Study shows pigeons like to gamble

Oct 14, 2010 by Lin Edwards report
Pigeon
Pigeon

(PhysOrg.com) -- A new study of pigeons shows that, like human gamblers, they love to gamble on the off chance they will win big rather than taking a smaller, but more certain payout.

Research by psychologists Thomas Zentall and Jessica Stagner of the University of Kentucky in Lexington found given a choice of a light that would deliver three pellets of food every time or one that gave them a big “win” of 10 pellets 20 percent of the time consistently chose the latter. When averaged out, these results meant the pigeons were preferring a payout of two pellets for each peck rather than three.

Zentall said similar results had been observed in monkeys, and the reason may be that the larger payout is a surprising change from their expectations, and we learn from these departures from the norm. The same motivation could explain why some humans gamble, ignoring their losses and focusing on the less regular, but more surprising big wins.

In humans many other factors are involved, such as the atmosphere of the gambling location, with colorful and noisy surroundings, and by the possibility of losing what you already have. By using pigeons Zentall and Stagner could study the phenomenon without at least some of these added complications.

The researchers trained eight pigeons to peck at keys that caused a vertical or horizontal light to be displayed on a screen in yellow, blue, red or green colors. In return they received food rewards. If they pecked at the key that presented a horizontal line (yellow or blue) three food pellets were dispensed each time, which therefore represented a non-gambling option. If they pecked on the key for the vertical line, it was one color (say green) 80 percent of the time, in which case no food was delivered. The remaining 20 percent of the time the line was the signal color (say red), in which case 10 pellets were dispensed. The vertical line therefore represented a gambling option. (Color combinations were changed for different birds to avoid any bias.)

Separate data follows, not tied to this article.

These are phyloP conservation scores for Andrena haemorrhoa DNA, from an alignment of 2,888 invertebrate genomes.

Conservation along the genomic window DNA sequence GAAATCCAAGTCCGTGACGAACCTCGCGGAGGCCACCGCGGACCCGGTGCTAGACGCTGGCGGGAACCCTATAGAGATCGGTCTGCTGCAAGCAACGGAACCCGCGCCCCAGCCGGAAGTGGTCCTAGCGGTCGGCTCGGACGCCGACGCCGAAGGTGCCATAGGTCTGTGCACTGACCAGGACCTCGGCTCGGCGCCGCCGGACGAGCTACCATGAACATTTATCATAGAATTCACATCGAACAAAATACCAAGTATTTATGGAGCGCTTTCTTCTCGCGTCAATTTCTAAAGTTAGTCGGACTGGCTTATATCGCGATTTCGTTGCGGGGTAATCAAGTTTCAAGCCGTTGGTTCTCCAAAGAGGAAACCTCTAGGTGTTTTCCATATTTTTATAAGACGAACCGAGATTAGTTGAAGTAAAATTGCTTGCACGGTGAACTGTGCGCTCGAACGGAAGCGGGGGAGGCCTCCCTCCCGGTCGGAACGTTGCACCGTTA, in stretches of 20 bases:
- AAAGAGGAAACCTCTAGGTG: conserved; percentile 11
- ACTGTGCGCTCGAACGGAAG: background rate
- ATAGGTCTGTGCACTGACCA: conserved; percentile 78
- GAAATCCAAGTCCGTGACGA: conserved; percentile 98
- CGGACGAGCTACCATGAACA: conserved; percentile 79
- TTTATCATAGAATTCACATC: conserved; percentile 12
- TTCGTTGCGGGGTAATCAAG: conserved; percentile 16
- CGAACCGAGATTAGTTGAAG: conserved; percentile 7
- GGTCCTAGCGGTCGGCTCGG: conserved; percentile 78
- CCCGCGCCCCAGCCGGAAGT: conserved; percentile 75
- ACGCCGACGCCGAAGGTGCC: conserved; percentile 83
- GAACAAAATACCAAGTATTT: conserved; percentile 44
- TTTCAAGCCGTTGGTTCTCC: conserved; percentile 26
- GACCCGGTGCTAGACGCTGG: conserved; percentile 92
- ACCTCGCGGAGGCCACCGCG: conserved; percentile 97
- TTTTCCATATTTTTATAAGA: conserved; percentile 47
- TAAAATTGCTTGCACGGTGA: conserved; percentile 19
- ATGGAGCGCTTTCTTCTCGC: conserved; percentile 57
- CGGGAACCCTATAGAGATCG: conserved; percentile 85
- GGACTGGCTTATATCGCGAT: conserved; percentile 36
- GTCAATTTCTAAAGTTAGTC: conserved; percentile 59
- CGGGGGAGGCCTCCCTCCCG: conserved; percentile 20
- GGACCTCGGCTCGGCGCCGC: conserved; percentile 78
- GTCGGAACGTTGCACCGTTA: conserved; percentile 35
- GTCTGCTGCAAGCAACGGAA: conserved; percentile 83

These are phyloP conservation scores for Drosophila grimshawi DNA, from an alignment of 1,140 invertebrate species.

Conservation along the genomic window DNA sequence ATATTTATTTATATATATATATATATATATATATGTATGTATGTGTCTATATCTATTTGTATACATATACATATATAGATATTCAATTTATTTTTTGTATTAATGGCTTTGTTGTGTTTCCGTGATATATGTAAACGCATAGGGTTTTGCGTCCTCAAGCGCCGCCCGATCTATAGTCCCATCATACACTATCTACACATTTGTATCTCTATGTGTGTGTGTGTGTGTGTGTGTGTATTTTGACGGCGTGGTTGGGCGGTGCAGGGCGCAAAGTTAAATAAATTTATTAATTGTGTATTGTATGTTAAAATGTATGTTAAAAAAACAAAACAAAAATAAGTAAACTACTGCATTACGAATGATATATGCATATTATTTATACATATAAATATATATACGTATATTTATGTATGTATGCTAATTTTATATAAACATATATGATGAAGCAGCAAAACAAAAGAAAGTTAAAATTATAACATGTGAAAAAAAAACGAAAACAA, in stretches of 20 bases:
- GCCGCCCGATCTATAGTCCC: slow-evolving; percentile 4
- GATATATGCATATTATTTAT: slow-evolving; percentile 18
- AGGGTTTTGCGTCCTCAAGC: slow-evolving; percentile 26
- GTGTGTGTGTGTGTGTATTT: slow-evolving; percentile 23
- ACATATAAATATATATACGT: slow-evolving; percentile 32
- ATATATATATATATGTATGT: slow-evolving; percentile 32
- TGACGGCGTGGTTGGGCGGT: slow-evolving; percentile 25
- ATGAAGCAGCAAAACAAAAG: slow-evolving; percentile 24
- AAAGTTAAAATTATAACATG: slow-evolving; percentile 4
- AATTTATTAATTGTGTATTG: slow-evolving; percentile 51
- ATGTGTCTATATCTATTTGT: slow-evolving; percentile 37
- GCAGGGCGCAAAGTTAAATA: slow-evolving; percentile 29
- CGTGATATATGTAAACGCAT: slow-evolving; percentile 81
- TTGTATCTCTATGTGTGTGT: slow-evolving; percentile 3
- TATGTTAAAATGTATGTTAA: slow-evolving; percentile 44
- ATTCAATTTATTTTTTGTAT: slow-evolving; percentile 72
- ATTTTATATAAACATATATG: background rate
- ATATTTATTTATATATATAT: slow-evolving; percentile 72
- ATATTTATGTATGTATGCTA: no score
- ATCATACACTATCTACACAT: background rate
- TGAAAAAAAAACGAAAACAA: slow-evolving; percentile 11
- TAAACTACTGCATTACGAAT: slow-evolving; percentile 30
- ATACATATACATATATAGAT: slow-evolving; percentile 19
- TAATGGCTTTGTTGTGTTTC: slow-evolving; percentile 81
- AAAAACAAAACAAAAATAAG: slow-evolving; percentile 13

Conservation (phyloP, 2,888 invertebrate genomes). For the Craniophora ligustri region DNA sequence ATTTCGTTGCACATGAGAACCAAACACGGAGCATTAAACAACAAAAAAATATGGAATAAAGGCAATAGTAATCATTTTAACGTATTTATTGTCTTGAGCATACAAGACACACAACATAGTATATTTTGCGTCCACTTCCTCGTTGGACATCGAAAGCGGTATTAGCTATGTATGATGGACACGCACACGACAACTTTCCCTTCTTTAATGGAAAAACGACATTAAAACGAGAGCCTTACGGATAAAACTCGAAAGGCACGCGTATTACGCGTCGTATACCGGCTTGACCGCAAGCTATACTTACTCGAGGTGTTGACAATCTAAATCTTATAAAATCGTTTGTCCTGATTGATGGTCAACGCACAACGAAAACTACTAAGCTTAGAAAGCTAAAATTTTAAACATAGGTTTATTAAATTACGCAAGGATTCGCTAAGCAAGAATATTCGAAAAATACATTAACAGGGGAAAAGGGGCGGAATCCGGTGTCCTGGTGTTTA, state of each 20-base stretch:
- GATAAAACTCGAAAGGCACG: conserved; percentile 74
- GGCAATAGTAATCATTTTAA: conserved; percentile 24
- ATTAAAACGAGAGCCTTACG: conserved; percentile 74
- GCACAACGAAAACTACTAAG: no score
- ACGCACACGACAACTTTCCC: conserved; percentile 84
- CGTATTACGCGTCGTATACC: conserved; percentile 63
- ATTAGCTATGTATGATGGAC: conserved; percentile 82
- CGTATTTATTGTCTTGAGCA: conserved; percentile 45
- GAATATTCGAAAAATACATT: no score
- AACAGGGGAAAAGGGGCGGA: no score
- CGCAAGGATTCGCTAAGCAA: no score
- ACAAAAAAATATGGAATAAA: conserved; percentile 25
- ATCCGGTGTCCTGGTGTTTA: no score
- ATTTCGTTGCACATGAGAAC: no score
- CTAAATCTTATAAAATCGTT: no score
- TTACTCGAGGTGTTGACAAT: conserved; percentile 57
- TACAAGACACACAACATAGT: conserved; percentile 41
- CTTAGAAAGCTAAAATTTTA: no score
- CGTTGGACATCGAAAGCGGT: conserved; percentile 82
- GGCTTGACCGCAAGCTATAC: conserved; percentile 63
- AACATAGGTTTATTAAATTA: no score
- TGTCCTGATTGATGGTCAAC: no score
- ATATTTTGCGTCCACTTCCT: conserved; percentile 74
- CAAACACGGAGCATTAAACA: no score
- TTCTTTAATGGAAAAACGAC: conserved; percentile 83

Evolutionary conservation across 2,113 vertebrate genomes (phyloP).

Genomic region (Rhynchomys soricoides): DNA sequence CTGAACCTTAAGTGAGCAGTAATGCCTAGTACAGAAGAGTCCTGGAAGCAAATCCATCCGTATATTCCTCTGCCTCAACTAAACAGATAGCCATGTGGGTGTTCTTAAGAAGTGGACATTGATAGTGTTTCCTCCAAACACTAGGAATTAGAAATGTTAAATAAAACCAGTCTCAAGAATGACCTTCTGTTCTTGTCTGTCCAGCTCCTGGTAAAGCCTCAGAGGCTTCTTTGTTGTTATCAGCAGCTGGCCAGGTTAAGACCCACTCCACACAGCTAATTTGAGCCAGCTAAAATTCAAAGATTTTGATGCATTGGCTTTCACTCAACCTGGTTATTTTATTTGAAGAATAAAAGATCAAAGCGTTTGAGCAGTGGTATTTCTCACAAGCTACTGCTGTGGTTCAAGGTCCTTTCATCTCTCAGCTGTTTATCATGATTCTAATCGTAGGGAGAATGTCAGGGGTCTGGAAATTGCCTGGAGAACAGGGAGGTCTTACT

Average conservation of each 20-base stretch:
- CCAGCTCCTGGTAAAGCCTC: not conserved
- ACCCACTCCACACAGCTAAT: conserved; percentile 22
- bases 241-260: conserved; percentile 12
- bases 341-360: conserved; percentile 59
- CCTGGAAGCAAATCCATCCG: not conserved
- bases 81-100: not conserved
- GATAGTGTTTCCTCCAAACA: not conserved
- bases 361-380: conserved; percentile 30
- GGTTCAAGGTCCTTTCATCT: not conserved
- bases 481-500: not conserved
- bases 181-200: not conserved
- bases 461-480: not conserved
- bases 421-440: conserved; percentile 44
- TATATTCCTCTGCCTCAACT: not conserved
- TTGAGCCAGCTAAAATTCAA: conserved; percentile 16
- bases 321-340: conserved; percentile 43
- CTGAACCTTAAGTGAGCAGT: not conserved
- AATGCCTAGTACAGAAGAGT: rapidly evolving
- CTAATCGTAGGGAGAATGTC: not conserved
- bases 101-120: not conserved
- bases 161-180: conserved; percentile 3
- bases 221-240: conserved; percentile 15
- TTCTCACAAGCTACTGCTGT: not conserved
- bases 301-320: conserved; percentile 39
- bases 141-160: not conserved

After Zentall and Stagner had trained the birds to understand what the lines and colors meant they then carried out many trials to see which the birds preferred. The results were that the pigeons chose the riskier 10 pellets or nothing option in over 80 percent of the trials, even though on average they would receive 50 percent more food if they chose the other option.

In a later experiment they trained seven new pigeons, but this time both red and green colors triggered the release of 10 pellets 20 percent of the time and nothing the rest of the time. The yellow and blue colors still resulted in three pellets being released. In this case the pigeons chose the yellow/blue option for a sure payout of three pellets.

Zentall said the findings suggest the pigeons in the first trials put excess weight on the excitement on the windfall that resulted from a red light, and evening out the odds on red and green detracted from the excitement. He commented that in human gambling watching a winning pattern appear on a slot machine, for example, precedes winning the money, and suggested would not wager as often if there were no signals for their winning — so slot machine players could not see the wheels, and roulette players could not see the ball.